Adherence to treatment recommendations and emotional status: older adults with and without diabetic foot complications


  • T. Kushnir
  • R. Natovich
  • I. Harman-Boehm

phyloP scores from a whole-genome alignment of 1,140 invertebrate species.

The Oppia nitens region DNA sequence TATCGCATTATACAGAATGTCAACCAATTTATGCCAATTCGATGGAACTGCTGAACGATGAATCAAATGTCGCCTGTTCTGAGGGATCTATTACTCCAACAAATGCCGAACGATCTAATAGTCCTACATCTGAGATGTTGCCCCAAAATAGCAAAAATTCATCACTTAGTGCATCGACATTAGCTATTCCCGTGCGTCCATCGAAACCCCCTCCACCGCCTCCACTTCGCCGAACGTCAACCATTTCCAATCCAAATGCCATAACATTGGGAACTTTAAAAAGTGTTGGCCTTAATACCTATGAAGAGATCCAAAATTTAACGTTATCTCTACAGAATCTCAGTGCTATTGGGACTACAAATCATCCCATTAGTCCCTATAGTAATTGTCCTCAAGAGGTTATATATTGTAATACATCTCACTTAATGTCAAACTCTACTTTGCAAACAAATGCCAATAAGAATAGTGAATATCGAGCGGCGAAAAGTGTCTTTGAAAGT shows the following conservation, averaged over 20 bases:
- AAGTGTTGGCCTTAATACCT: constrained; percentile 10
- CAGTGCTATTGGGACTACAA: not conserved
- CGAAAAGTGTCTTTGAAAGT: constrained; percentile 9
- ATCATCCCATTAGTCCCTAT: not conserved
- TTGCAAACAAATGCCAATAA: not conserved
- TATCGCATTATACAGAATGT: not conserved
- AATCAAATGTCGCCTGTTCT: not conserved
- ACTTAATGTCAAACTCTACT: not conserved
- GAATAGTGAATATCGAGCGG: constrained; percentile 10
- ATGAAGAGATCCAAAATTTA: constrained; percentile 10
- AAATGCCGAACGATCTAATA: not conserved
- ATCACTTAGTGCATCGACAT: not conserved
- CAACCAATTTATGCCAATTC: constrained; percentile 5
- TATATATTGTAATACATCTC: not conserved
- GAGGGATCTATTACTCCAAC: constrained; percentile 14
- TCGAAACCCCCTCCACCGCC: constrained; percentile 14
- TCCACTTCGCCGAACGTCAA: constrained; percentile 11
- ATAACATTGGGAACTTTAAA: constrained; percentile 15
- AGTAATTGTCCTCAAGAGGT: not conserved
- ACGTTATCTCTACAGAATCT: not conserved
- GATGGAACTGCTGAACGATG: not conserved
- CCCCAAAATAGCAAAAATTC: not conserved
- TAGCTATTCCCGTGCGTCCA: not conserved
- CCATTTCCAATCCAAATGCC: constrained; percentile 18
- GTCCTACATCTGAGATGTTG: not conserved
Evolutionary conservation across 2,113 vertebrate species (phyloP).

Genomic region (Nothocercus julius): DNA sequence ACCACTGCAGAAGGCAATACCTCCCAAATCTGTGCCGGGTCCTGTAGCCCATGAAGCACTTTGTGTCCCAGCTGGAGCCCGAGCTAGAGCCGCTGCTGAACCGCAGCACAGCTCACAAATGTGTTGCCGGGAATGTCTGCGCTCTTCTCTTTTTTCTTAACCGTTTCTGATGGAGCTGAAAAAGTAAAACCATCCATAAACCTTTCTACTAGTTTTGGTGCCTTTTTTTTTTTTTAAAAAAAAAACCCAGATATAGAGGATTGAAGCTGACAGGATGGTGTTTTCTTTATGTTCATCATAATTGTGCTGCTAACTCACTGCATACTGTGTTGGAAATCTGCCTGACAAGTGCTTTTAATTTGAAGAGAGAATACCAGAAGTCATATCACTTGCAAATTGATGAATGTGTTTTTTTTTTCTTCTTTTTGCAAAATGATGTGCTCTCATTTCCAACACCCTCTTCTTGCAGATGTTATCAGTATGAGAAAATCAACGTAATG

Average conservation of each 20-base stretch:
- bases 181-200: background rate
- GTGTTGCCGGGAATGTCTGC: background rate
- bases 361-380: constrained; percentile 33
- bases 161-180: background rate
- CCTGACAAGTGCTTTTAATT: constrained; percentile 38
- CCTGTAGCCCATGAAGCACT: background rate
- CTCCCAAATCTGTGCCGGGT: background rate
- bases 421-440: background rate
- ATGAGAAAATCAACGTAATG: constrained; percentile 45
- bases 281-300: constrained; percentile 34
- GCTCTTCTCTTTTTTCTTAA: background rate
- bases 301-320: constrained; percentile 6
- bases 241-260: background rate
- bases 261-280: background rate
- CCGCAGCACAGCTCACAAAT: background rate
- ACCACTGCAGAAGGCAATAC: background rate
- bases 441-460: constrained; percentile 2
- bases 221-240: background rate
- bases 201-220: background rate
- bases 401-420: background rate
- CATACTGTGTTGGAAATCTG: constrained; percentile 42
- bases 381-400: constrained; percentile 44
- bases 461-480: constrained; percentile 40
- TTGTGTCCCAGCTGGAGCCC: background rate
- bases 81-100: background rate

Background: Age is a risk factor for diabetes. Diabetic foot (DF) is a serious complication of diabetes. Ongoing worldwide efforts to prevent this complication include a global evidence-based guidance on its prevention that emphasizes patients' education on appropriate self-care practices. This study aimed to evaluate differences between individuals with DF and individuals with diabetes without complications (NoDF) regarding adherence to medical recommendations and emotional well-being. Method: This case control study included 99 individuals with DF [58y±6.9, diabetes duration 15.1 years, 76% males]; and 95 controls [(61y±7, DD 13.4, 76% males]. Groups were matched for duration and gender. They completed: The Summary of Diabetes Self-Care Activity; The Patient Health Questionnaire (PHQ-9) for depression assessment; WHO-5 well-being index; Single General Self Rated Health Question. Additionally Hemoglobin A1c levels and BMI that may be considered as indicators of adherence were also collected. Results: DF had lower adherence to exercise, and higher adherence to blood tests. Adherence to nutrition was similar. Compared with NoDF, DF had higher hemoglobin A1c (8.81*** vs 7.56) and BMI (30.13** vs 28.17). DF had a higher risk for developing major depression compared to NoDF, with Odds Ratio>6. Perceived health and quality of life were significantly lower among DF. Adherence to nutritional and physical activity recommendations were positively associated with lower depression and higher quality of life and perceived health. Conclusions: Adherence to medical recommendations among DF was rather poor. Additionally, the DF complication seems to negatively affect the patients' emotional status beyond that known in the general diabetic population.





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